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Age no bar to loving and using e-mail

April 13, 2002 

Recently I was asked to photograph a going-away party at a nursing home. At the event, an 80-something woman asked for some copies of my work. I asked if she had an e-mail address, at which point she drew herself up to full height and said, "Well, of course!"

Clearly, e-mail isn't just for we youngsters who use it to speed up life's daily pace. Senior citizens, who may be perfectly satisfied to move at a slower rate, use the technology to stay in touch with friends and family; with nary a whiff of business.

The aforementioned Virginia Hawkins, a retired artist living in Silverdale, is a prime example of the new oldster. While others in her generation may lament the passing of the dial phone, Hawkins is already talking about the bad old days of computing, when she had her first e-mail account seven years ago.

"This fast Internet service is so much better for me," she said. "It helps me stay in touch with my family, in California and Arizona. If I wasn't using e-mail I'd have to call them long distance, so I wouldn't talk to them all that much because of the cost."

This includes her kids, who live close enough to call without long-distance charges. But they are, as people tend to be, pretty busy. So she writes them a few times a week in place of the obligatory "how are you?" conversations. And the process has brought her closer to her grandchildren, who get to see that Grandma doesn't have her head stuck in the past.

All this seems pretty normal and, by now, unexciting. But Hawkins has managed to add her own refrain to the same old song. Once a professional artist, she no longer paints but instead creates original images on her Macintosh. These gems are sent as attachments to her friends and family as unique gifts; who then print out and frame the images or install them in an honored place on the desktop.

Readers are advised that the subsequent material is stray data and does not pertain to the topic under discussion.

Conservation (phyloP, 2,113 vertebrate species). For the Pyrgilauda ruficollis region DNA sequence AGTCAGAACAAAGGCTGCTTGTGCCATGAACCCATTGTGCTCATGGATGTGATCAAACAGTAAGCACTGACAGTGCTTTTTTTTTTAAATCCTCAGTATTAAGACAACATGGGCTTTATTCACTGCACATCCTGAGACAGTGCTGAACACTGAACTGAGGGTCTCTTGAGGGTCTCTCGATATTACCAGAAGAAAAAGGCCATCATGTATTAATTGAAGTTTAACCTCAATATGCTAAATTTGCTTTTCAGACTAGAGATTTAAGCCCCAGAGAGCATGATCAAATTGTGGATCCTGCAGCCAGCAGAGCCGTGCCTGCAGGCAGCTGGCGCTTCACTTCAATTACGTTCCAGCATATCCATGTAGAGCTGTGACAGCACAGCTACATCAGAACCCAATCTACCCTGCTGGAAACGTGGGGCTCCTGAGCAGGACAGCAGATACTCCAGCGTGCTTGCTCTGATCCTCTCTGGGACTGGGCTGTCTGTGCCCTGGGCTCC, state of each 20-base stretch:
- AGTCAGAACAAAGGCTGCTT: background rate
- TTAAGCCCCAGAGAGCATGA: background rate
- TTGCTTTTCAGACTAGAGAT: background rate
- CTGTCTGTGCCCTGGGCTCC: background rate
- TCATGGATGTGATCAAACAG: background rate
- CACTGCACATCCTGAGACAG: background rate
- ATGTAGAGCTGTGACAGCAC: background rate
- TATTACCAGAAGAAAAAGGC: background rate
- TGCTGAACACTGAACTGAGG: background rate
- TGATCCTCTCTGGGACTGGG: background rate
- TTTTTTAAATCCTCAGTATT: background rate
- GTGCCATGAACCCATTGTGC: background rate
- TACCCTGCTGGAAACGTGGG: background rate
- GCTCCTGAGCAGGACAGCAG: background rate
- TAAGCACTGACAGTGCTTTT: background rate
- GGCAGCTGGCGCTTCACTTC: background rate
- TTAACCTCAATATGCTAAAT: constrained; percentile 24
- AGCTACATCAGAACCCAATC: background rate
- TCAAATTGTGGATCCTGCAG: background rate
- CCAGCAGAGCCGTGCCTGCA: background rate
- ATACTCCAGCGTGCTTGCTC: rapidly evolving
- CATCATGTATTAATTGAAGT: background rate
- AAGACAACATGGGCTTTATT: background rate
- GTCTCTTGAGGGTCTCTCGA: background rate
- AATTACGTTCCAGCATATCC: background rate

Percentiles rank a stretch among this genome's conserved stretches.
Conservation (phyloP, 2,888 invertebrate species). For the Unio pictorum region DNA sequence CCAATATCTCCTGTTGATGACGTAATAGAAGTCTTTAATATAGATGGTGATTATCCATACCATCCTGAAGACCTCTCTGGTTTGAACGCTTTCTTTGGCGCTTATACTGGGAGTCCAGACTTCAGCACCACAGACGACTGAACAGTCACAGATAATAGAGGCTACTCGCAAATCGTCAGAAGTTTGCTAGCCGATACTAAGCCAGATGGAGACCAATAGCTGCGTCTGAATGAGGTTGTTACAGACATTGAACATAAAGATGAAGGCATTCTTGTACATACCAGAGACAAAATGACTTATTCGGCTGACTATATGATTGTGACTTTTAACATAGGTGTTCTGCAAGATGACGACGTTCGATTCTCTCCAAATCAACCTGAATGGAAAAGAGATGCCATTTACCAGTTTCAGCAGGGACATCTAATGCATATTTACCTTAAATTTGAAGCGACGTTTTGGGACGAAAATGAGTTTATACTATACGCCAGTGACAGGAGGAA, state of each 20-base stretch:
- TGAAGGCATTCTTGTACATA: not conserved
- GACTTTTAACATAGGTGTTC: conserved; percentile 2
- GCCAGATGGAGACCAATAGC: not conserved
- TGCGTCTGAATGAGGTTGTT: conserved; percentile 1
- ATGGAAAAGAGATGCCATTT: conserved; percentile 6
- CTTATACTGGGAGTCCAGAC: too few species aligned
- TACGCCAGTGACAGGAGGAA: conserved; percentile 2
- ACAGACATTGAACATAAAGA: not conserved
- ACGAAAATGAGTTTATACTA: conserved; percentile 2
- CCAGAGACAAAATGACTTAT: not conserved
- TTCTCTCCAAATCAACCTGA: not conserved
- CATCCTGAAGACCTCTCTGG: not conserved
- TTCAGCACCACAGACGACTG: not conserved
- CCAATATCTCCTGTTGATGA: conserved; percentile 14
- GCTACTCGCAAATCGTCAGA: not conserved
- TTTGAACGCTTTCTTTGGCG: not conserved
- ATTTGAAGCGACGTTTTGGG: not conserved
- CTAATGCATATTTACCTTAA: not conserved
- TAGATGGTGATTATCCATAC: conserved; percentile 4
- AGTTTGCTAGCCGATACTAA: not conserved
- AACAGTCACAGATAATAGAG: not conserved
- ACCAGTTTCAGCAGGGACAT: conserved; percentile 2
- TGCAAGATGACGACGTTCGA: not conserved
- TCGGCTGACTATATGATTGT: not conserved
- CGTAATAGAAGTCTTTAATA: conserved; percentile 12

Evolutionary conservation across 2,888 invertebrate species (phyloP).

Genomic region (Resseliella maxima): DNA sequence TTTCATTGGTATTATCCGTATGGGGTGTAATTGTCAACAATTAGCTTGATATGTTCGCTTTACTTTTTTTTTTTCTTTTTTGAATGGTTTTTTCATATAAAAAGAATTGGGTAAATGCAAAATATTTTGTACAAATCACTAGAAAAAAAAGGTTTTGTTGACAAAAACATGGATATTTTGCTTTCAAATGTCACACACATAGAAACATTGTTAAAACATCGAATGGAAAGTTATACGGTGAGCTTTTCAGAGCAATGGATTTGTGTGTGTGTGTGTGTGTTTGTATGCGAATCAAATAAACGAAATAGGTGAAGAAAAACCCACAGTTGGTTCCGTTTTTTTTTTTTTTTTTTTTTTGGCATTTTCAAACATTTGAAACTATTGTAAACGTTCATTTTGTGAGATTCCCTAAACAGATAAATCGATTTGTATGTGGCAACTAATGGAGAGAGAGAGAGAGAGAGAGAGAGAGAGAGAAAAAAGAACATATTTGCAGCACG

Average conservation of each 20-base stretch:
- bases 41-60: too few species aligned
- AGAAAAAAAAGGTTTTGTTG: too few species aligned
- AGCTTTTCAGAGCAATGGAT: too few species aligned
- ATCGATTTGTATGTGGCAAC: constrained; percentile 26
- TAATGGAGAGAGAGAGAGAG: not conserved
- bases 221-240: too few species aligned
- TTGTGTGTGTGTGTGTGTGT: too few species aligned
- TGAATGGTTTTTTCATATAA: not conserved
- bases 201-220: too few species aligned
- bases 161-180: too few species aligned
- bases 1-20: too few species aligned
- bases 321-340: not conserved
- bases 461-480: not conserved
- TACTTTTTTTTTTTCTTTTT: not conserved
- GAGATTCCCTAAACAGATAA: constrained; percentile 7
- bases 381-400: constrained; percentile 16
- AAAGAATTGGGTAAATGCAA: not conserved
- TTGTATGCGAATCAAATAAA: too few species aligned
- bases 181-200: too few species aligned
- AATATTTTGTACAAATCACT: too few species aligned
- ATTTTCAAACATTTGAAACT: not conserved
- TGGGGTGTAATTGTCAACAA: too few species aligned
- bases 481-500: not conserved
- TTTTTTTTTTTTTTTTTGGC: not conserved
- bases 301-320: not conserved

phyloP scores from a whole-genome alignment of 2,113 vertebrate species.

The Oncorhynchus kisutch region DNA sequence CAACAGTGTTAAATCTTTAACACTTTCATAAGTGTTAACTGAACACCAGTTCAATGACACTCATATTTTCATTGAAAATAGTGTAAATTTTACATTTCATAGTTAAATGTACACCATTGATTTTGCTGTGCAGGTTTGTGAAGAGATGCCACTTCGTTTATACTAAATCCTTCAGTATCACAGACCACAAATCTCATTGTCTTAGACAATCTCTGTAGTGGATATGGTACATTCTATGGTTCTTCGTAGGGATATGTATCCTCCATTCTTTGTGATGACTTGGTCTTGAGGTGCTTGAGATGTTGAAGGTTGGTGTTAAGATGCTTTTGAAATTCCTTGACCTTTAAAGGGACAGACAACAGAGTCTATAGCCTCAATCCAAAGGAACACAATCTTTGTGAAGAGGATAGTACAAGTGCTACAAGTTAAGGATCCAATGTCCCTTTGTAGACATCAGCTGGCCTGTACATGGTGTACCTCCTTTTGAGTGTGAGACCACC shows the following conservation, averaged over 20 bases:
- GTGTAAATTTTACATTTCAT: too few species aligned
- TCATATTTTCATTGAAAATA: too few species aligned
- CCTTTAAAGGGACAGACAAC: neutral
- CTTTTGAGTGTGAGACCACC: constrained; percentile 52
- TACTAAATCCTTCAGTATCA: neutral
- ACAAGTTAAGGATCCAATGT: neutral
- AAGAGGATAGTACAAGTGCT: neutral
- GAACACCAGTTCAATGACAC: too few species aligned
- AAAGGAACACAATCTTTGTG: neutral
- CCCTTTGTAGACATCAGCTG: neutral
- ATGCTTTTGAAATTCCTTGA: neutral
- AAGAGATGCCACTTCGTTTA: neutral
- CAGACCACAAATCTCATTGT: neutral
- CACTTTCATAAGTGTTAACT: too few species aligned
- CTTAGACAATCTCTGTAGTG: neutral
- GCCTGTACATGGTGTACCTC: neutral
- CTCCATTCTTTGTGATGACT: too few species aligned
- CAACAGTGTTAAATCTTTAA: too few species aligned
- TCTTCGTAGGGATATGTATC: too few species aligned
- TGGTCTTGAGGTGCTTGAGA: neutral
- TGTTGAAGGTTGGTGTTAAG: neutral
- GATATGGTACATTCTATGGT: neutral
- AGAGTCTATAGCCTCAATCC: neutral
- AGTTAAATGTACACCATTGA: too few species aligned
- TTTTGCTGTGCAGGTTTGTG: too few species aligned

"It really cheers me up to get messages in the morning," said Hawkins, who checks her e-mail box just once a day. "And it's getting more popular with people I know. They log on and make new friends through e-mail. Although I don't need to do that. I have enough friends."

Slow down again: Recently (Inbox, March 30), I put forth the idea that e-mailers were slowing down to a reasonable pace. Not so, says reader Skip Sailors, who thinks the tendency to go too fast online is entirely regional.

"I have been using e-mail since college in the early 1980s," he writes. "In all that time, this is the first place I have lived where slow, or what I like to call reasonable, response time was considered rude. I am not sure I see how this kind of behavior has been allowed to attain reasonableness, so I am missing something key in the Seattle culture."

Sailors' solution is somewhat low tech: If you need immediate response, just use the phone.

by Charles Bermant. Copyright © 2002 The Seattle Times Company

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